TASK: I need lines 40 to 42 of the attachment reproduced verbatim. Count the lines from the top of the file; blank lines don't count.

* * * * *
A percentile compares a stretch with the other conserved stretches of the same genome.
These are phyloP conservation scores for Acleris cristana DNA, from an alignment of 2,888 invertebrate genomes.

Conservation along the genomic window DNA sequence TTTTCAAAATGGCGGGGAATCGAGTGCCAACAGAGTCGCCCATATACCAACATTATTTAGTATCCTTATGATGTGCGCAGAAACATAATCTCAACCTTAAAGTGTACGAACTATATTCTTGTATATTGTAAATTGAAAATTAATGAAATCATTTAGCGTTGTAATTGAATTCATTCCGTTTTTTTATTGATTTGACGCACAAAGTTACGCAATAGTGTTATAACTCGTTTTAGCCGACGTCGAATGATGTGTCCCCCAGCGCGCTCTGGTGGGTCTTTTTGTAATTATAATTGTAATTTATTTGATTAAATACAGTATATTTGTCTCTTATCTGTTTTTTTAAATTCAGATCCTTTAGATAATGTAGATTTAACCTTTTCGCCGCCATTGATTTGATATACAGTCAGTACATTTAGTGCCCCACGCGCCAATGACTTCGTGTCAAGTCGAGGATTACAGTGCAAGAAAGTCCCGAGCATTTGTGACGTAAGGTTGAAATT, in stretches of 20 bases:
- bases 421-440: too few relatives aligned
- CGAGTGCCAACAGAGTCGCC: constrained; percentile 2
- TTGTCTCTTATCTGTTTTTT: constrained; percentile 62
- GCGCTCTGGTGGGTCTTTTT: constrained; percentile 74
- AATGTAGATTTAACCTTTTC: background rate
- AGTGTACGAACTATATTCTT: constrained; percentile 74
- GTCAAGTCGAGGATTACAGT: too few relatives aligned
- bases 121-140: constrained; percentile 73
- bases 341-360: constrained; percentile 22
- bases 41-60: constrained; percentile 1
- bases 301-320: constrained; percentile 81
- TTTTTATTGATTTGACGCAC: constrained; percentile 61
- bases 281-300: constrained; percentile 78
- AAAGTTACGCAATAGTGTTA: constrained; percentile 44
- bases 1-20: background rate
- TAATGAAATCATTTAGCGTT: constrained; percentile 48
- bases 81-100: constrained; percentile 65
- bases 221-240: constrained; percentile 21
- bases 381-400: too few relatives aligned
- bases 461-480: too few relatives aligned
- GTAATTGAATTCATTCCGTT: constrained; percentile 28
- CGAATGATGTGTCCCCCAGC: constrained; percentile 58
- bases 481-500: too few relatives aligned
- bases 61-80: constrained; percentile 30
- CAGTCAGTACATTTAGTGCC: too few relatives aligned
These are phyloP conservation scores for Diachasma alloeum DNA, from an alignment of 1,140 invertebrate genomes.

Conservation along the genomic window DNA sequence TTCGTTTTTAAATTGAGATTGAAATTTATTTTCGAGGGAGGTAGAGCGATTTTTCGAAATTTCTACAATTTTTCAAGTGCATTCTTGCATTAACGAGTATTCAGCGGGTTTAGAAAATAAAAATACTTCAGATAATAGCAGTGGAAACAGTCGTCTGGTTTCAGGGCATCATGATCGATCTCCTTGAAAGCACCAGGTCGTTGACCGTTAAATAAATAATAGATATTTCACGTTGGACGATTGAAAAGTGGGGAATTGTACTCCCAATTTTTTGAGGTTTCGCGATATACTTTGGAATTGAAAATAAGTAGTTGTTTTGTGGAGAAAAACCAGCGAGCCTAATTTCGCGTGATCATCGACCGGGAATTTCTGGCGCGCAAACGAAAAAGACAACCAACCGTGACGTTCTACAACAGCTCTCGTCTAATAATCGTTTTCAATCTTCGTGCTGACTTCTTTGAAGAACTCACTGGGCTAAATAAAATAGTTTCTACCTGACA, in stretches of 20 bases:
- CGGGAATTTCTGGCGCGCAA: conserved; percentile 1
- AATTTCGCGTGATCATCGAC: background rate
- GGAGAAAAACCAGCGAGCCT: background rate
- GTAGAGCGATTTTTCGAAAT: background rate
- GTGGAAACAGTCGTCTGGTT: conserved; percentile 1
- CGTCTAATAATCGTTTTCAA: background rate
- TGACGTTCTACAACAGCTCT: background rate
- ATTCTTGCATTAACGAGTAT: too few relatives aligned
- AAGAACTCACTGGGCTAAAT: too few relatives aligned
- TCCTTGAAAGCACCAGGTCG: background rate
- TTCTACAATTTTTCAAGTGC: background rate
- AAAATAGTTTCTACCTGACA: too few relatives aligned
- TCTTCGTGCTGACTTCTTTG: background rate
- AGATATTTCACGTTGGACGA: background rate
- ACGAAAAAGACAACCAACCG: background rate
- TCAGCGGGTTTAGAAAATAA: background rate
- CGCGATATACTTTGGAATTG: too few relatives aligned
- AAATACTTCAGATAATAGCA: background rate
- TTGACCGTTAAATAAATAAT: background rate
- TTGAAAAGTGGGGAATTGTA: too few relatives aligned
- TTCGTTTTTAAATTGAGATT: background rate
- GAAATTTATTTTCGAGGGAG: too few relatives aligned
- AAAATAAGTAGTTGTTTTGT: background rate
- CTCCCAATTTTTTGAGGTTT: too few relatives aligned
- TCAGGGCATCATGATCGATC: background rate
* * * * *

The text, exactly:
- TCCTTGAAAGCACCAGGTCG: background rate
- TTCTACAATTTTTCAAGTGC: background rate
- AAAATAGTTTCTACCTGACA: too few relatives aligned